The Thermal Boundary

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The thermal boundary (also called the thermal envelope) refers to the parts of a building that separate indoor space, which is heated or cooled with a furnace or an air conditioner, from the outdoors and other spaces that are not heated or cooled. The spaces in your home that are heated or cooled are called the conditioned space, and the purpose of your furnace or air conditioner is to maintain those spaces at a comfortable temperature.

The thermal boundary is not the same as the weather shell of the house. Although it may coincide in many places; for example, most exterior walls are part of both the thermal boundary and the weather shell—they have different purposes and are often not in the same place. The purpose of a building’s weather shell is to shed rain and snow and keep the building and its contents dry. It also is able to resist forces that try to break it down, such as sun and wind. The roof is usually part of the weather shell of a building, but most roofs are not part of the thermal boundary, unless they are built as an insulated cathedral ceiling. Usually, the thermal boundary is the flat ceiling, and there is some type of open attic space between it and the roof. A garage is another example; the exterior walls and roof of the garage form a weather shell, but the wall between the garage and the home is the thermal boundary (see ill. below).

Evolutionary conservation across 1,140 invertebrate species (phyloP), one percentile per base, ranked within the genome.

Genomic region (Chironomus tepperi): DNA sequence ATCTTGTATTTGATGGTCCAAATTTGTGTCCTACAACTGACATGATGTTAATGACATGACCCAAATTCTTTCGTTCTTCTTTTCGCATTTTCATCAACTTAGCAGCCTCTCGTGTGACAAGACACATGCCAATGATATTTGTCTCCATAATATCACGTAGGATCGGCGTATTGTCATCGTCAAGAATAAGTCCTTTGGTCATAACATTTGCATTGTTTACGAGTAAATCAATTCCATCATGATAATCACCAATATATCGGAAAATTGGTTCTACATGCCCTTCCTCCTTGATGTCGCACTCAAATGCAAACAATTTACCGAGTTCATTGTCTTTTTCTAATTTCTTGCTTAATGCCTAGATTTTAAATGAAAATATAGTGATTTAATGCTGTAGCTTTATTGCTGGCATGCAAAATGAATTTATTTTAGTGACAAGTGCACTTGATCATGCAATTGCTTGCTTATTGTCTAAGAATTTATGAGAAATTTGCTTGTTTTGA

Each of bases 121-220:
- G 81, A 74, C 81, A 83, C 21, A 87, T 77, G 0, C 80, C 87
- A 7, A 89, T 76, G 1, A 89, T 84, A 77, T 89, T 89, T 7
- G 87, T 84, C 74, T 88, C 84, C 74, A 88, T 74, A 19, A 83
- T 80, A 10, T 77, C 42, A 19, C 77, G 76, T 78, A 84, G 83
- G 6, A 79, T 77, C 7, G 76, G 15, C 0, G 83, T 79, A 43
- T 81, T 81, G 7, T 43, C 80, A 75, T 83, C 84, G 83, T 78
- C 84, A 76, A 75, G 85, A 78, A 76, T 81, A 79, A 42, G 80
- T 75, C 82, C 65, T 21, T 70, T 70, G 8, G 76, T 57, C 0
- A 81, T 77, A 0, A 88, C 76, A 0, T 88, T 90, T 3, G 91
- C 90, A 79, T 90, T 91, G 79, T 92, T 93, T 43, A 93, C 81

Like the weather shell, the thermal boundary is not usually made of a single material, and some materials may play more than one role. Walls may consist of siding, building paper, sheathing, studs, thermal insulation, and drywall or plaster. All of those materials contribute in some way to the thermal properties; some of them are also structural, and some make the building weather resistant.

For the greatest comfort and energy efficiency, it is important that the thermal boundary of the home be clearly defined. Sometimes it is unclear whether or not a space is part of the conditioned area. For example, a basement may be comfortably warm in the winter due to heat loss from the furnace and ducts, even though there is no insulation on the foundation wall. One might think that the thermal boundary is the foundation walls. What if that same basement opens into a crawl space underneath the family room that was added on later? The crawl space may have louvered vents (which are often required by code), and it is definitely an unconditioned space. Perhaps the best place for the thermal boundary is at the foundation wall, between the full basement and the crawl space. On the other hand, if the inhabitants never go into the basement and don’t mind it being rather cold in the winter, it may make more sense to put the thermal boundary between the basement and the house. To do that, you must insulate and seal the heating ducts and the floor over the basement; then the entire basement and the crawl space are considered unconditioned.

Mean Radiant Temperature